Exploring many aspects of Felix Mendelssohn's multi-faceted career as musician and how it intersects with his work as composer, contributors discuss practical issues of music making such as performance space, instruments, tempo markings, dynamics, phrasings, articulations, fingerings, and instrument techniques. They present the conceptual and ideological underpinnings of Mendelssohn's approach to performance, interpretation, and composing through the contextualization of specific performance events and through the theoretic actualization of performances of specific works. Contributors rely on manuscripts, marked or edited scores, and performance parts to convey a deeper understanding of musical expression in 19th-century Germany. This study of Mendelssohn's work as conductor, pianist, organist, violist, accompanist, music director, and editor of old and new music offers valuable perspectives on 19th-century performance practice issues.
The Music of Alice Coltrane
Alice Coltrane was a composer, improviser, guru, and widow of John Coltrane. Over the course of her musical life, she synthesized a wide range of musical genres including gospel, rhythm-and-blues, bebop, free jazz, Indian devotional song, and Western art music. Her childhood experiences playing for African-American congregations in Detroit, the ecstatic and avant-garde improvisations she performed on the bandstand with her husband John Coltrane, and her religious pilgrimages to India reveal themselves on more than twenty albums of original music for the Impulse and Warner Brothers labels.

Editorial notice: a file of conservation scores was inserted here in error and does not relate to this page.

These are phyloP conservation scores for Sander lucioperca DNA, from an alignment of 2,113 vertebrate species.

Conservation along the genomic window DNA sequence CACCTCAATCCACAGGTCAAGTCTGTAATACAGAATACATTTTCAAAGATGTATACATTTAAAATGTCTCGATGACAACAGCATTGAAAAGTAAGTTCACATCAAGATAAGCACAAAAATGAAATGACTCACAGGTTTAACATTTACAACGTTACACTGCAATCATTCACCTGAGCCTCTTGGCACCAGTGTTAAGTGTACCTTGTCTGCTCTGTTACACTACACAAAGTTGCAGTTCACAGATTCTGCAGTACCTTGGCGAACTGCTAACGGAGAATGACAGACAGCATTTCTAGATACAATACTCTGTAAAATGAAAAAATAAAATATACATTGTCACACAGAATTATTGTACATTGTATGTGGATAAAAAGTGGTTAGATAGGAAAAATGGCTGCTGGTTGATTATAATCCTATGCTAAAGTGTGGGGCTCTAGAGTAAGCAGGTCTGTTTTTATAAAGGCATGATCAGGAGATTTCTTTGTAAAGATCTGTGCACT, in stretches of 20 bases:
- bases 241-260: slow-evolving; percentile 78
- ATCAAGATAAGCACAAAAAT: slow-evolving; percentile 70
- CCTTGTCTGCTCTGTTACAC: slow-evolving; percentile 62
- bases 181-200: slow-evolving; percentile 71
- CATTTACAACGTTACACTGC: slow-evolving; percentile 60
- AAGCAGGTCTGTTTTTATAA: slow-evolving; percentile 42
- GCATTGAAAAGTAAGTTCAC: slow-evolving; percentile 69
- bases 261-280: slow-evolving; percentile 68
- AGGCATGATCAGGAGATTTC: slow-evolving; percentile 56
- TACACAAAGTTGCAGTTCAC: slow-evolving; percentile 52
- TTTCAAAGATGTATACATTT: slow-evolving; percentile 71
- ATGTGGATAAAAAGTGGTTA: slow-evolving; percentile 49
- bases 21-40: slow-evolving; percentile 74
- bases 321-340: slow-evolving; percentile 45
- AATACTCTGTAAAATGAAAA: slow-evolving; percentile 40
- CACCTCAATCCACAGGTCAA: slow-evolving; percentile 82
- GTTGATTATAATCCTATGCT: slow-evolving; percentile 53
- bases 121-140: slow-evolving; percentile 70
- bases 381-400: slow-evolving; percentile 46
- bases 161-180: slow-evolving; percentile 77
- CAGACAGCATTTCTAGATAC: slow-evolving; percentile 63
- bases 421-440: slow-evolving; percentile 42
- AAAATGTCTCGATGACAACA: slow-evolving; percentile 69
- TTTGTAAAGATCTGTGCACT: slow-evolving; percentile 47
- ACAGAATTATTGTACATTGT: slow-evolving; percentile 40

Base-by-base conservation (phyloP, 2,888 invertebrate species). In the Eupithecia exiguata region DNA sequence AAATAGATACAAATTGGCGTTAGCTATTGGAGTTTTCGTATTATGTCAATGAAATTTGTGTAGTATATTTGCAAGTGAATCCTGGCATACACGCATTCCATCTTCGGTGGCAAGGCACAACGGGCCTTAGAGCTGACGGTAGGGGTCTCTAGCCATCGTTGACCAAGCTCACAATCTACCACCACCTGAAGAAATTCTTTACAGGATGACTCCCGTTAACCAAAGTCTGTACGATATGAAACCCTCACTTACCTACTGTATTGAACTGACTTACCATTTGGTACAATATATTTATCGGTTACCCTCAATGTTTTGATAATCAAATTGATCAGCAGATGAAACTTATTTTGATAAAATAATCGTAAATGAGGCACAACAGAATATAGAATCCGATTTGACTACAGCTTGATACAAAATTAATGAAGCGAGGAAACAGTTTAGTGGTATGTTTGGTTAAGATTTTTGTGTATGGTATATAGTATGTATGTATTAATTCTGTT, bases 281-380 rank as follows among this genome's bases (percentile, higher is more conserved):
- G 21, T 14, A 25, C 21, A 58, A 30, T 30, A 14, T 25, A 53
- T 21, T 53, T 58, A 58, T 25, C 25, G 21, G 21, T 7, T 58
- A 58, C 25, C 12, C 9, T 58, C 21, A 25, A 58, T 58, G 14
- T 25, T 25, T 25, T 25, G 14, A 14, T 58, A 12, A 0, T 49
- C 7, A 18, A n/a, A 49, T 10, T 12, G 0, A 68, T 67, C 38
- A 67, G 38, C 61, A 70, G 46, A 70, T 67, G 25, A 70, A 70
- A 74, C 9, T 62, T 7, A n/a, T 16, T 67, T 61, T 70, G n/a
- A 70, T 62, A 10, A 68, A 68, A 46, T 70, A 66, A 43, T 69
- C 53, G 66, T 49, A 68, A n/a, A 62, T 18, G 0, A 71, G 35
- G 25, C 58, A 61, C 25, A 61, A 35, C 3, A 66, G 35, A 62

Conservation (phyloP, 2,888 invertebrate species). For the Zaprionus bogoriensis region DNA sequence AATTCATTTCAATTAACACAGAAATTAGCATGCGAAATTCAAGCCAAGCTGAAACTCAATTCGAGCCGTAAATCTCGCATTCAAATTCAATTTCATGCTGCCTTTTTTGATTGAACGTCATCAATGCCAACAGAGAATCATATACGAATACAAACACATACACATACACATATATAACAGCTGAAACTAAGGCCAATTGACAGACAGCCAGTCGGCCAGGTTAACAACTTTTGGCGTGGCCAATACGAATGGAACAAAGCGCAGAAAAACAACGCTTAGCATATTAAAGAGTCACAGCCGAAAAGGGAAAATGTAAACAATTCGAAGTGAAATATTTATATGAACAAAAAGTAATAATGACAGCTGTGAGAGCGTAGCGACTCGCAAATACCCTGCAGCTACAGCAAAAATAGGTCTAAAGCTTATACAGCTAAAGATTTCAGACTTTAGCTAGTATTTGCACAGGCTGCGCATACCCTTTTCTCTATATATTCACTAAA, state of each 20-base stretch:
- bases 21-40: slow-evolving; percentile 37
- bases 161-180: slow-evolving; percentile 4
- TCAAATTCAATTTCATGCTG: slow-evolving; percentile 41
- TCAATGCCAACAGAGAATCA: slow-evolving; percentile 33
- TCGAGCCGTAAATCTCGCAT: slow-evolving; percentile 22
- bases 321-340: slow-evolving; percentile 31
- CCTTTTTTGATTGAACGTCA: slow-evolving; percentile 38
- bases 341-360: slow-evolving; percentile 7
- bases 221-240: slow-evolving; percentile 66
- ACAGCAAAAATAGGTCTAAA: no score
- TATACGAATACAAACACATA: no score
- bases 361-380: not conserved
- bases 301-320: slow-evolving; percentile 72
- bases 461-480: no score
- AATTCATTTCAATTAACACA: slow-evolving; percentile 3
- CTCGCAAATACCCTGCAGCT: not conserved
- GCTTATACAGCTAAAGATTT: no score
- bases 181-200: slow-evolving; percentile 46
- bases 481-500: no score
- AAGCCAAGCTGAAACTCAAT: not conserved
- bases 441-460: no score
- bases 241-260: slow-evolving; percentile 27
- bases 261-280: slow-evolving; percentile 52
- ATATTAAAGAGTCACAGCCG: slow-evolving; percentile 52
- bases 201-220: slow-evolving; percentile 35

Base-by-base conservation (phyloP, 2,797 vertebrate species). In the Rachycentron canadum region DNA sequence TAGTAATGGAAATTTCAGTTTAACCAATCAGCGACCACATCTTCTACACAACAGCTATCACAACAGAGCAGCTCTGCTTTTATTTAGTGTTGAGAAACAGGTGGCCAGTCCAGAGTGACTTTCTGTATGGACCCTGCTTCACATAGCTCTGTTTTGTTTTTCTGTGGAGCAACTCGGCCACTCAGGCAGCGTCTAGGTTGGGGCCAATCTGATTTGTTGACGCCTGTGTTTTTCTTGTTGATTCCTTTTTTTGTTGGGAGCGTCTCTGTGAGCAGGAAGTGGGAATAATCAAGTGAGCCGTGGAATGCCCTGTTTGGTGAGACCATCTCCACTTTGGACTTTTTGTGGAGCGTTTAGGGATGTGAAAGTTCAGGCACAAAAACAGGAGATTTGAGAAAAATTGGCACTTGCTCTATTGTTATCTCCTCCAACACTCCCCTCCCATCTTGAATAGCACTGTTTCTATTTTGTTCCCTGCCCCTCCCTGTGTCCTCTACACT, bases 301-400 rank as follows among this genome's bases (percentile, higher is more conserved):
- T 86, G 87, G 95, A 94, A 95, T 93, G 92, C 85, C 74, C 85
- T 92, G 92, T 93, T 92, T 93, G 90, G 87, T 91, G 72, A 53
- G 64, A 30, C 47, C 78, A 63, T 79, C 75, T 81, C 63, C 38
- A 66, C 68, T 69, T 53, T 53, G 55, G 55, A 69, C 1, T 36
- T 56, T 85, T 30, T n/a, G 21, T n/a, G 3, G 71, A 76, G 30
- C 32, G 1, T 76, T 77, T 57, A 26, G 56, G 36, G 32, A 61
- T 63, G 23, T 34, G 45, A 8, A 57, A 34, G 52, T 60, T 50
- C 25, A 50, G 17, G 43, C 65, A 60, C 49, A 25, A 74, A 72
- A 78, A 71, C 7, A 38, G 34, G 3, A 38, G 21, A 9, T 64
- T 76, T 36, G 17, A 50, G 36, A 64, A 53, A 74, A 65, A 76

In the late 1970s Alice Coltrane became a swami, directing an alternative spiritual community in Southern California. Exploring her transformation from Alice McLeod, Detroit church pianist and bebopper, to guru Swami Turiya Sangitananda, Monument Eternal illuminates her music and, in turn, reveals the exceptional fluidity of American religious practices in the second half of the twentieth century. Most of all, this book celebrates the hybrid music of an exceptional, boundary-crossing African-American artist.
Ebook Edition Note: All images in center photo section have been redacted.
A Legacy of the Nineteenth Century